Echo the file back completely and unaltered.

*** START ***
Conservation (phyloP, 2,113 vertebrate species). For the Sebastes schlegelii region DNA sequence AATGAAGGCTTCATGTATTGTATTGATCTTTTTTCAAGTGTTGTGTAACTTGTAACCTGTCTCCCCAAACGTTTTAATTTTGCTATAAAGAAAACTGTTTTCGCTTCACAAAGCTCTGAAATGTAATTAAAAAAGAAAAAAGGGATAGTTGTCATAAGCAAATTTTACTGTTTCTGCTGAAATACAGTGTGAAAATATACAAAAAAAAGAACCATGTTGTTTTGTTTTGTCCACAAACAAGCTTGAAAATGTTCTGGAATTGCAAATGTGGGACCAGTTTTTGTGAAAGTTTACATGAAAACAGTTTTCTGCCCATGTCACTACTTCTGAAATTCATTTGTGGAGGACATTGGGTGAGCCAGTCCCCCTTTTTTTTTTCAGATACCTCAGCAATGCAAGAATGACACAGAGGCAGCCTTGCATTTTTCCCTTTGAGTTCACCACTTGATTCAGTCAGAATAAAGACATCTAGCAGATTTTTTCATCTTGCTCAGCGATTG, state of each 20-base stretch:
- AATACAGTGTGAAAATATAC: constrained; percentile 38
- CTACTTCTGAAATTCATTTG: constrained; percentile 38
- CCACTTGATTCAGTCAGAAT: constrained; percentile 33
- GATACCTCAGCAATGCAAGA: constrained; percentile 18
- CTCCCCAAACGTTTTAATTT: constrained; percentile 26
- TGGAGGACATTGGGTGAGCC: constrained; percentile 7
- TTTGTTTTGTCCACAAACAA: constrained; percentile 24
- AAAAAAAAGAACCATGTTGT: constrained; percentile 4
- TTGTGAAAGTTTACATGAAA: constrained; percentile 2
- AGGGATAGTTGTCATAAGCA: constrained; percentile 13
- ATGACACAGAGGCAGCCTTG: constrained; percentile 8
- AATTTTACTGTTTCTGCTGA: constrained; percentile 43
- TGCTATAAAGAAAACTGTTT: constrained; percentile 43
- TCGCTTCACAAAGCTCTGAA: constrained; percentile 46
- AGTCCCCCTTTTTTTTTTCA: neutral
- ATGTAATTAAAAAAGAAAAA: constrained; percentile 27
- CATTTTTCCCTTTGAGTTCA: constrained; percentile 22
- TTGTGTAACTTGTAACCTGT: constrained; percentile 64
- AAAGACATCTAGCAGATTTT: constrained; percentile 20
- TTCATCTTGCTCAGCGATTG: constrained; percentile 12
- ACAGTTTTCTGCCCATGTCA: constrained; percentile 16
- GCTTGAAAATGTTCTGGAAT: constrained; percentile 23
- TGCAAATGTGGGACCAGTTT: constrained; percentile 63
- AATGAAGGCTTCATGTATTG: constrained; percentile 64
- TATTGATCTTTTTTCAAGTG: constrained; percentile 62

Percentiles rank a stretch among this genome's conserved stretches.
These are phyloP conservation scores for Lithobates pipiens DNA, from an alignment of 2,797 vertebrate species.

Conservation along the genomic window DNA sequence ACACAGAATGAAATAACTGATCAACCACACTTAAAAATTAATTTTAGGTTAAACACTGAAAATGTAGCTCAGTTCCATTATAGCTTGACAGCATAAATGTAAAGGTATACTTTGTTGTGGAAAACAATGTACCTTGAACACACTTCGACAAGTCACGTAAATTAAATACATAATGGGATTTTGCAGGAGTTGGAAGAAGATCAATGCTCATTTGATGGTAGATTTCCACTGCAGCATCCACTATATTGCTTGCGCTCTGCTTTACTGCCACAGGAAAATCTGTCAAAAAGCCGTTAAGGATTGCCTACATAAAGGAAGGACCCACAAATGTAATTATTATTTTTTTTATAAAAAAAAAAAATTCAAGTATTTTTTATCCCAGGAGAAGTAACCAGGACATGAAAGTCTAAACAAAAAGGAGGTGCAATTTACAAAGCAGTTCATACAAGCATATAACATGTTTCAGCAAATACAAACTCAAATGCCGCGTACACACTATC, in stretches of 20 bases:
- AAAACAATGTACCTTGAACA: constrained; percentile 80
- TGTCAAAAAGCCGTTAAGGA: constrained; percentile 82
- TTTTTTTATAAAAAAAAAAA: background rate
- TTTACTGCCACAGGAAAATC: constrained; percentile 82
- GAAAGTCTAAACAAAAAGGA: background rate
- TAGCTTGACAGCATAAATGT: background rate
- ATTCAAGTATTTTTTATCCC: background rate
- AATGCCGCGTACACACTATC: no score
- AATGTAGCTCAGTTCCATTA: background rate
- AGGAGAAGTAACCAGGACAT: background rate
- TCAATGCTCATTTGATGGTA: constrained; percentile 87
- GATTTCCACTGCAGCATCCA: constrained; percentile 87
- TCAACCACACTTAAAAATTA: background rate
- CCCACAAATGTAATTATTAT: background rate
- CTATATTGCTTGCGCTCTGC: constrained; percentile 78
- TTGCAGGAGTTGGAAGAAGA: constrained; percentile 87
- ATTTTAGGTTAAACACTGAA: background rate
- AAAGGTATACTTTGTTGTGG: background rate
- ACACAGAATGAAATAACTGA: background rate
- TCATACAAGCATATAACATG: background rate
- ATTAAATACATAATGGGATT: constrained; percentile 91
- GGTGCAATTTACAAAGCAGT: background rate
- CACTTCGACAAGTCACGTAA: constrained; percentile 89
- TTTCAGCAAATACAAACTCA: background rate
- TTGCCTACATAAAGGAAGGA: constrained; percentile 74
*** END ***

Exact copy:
Conservation (phyloP, 2,113 vertebrate species). For the Sebastes schlegelii region DNA sequence AATGAAGGCTTCATGTATTGTATTGATCTTTTTTCAAGTGTTGTGTAACTTGTAACCTGTCTCCCCAAACGTTTTAATTTTGCTATAAAGAAAACTGTTTTCGCTTCACAAAGCTCTGAAATGTAATTAAAAAAGAAAAAAGGGATAGTTGTCATAAGCAAATTTTACTGTTTCTGCTGAAATACAGTGTGAAAATATACAAAAAAAAGAACCATGTTGTTTTGTTTTGTCCACAAACAAGCTTGAAAATGTTCTGGAATTGCAAATGTGGGACCAGTTTTTGTGAAAGTTTACATGAAAACAGTTTTCTGCCCATGTCACTACTTCTGAAATTCATTTGTGGAGGACATTGGGTGAGCCAGTCCCCCTTTTTTTTTTCAGATACCTCAGCAATGCAAGAATGACACAGAGGCAGCCTTGCATTTTTCCCTTTGAGTTCACCACTTGATTCAGTCAGAATAAAGACATCTAGCAGATTTTTTCATCTTGCTCAGCGATTG, state of each 20-base stretch:
- AATACAGTGTGAAAATATAC: constrained; percentile 38
- CTACTTCTGAAATTCATTTG: constrained; percentile 38
- CCACTTGATTCAGTCAGAAT: constrained; percentile 33
- GATACCTCAGCAATGCAAGA: constrained; percentile 18
- CTCCCCAAACGTTTTAATTT: constrained; percentile 26
- TGGAGGACATTGGGTGAGCC: constrained; percentile 7
- TTTGTTTTGTCCACAAACAA: constrained; percentile 24
- AAAAAAAAGAACCATGTTGT: constrained; percentile 4
- TTGTGAAAGTTTACATGAAA: constrained; percentile 2
- AGGGATAGTTGTCATAAGCA: constrained; percentile 13
- ATGACACAGAGGCAGCCTTG: constrained; percentile 8
- AATTTTACTGTTTCTGCTGA: constrained; percentile 43
- TGCTATAAAGAAAACTGTTT: constrained; percentile 43
- TCGCTTCACAAAGCTCTGAA: constrained; percentile 46
- AGTCCCCCTTTTTTTTTTCA: neutral
- ATGTAATTAAAAAAGAAAAA: constrained; percentile 27
- CATTTTTCCCTTTGAGTTCA: constrained; percentile 22
- TTGTGTAACTTGTAACCTGT: constrained; percentile 64
- AAAGACATCTAGCAGATTTT: constrained; percentile 20
- TTCATCTTGCTCAGCGATTG: constrained; percentile 12
- ACAGTTTTCTGCCCATGTCA: constrained; percentile 16
- GCTTGAAAATGTTCTGGAAT: constrained; percentile 23
- TGCAAATGTGGGACCAGTTT: constrained; percentile 63
- AATGAAGGCTTCATGTATTG: constrained; percentile 64
- TATTGATCTTTTTTCAAGTG: constrained; percentile 62

Percentiles rank a stretch among this genome's conserved stretches.
These are phyloP conservation scores for Lithobates pipiens DNA, from an alignment of 2,797 vertebrate species.

Conservation along the genomic window DNA sequence ACACAGAATGAAATAACTGATCAACCACACTTAAAAATTAATTTTAGGTTAAACACTGAAAATGTAGCTCAGTTCCATTATAGCTTGACAGCATAAATGTAAAGGTATACTTTGTTGTGGAAAACAATGTACCTTGAACACACTTCGACAAGTCACGTAAATTAAATACATAATGGGATTTTGCAGGAGTTGGAAGAAGATCAATGCTCATTTGATGGTAGATTTCCACTGCAGCATCCACTATATTGCTTGCGCTCTGCTTTACTGCCACAGGAAAATCTGTCAAAAAGCCGTTAAGGATTGCCTACATAAAGGAAGGACCCACAAATGTAATTATTATTTTTTTTATAAAAAAAAAAAATTCAAGTATTTTTTATCCCAGGAGAAGTAACCAGGACATGAAAGTCTAAACAAAAAGGAGGTGCAATTTACAAAGCAGTTCATACAAGCATATAACATGTTTCAGCAAATACAAACTCAAATGCCGCGTACACACTATC, in stretches of 20 bases:
- AAAACAATGTACCTTGAACA: constrained; percentile 80
- TGTCAAAAAGCCGTTAAGGA: constrained; percentile 82
- TTTTTTTATAAAAAAAAAAA: background rate
- TTTACTGCCACAGGAAAATC: constrained; percentile 82
- GAAAGTCTAAACAAAAAGGA: background rate
- TAGCTTGACAGCATAAATGT: background rate
- ATTCAAGTATTTTTTATCCC: background rate
- AATGCCGCGTACACACTATC: no score
- AATGTAGCTCAGTTCCATTA: background rate
- AGGAGAAGTAACCAGGACAT: background rate
- TCAATGCTCATTTGATGGTA: constrained; percentile 87
- GATTTCCACTGCAGCATCCA: constrained; percentile 87
- TCAACCACACTTAAAAATTA: background rate
- CCCACAAATGTAATTATTAT: background rate
- CTATATTGCTTGCGCTCTGC: constrained; percentile 78
- TTGCAGGAGTTGGAAGAAGA: constrained; percentile 87
- ATTTTAGGTTAAACACTGAA: background rate
- AAAGGTATACTTTGTTGTGG: background rate
- ACACAGAATGAAATAACTGA: background rate
- TCATACAAGCATATAACATG: background rate
- ATTAAATACATAATGGGATT: constrained; percentile 91
- GGTGCAATTTACAAAGCAGT: background rate
- CACTTCGACAAGTCACGTAA: constrained; percentile 89
- TTTCAGCAAATACAAACTCA: background rate
- TTGCCTACATAAAGGAAGGA: constrained; percentile 74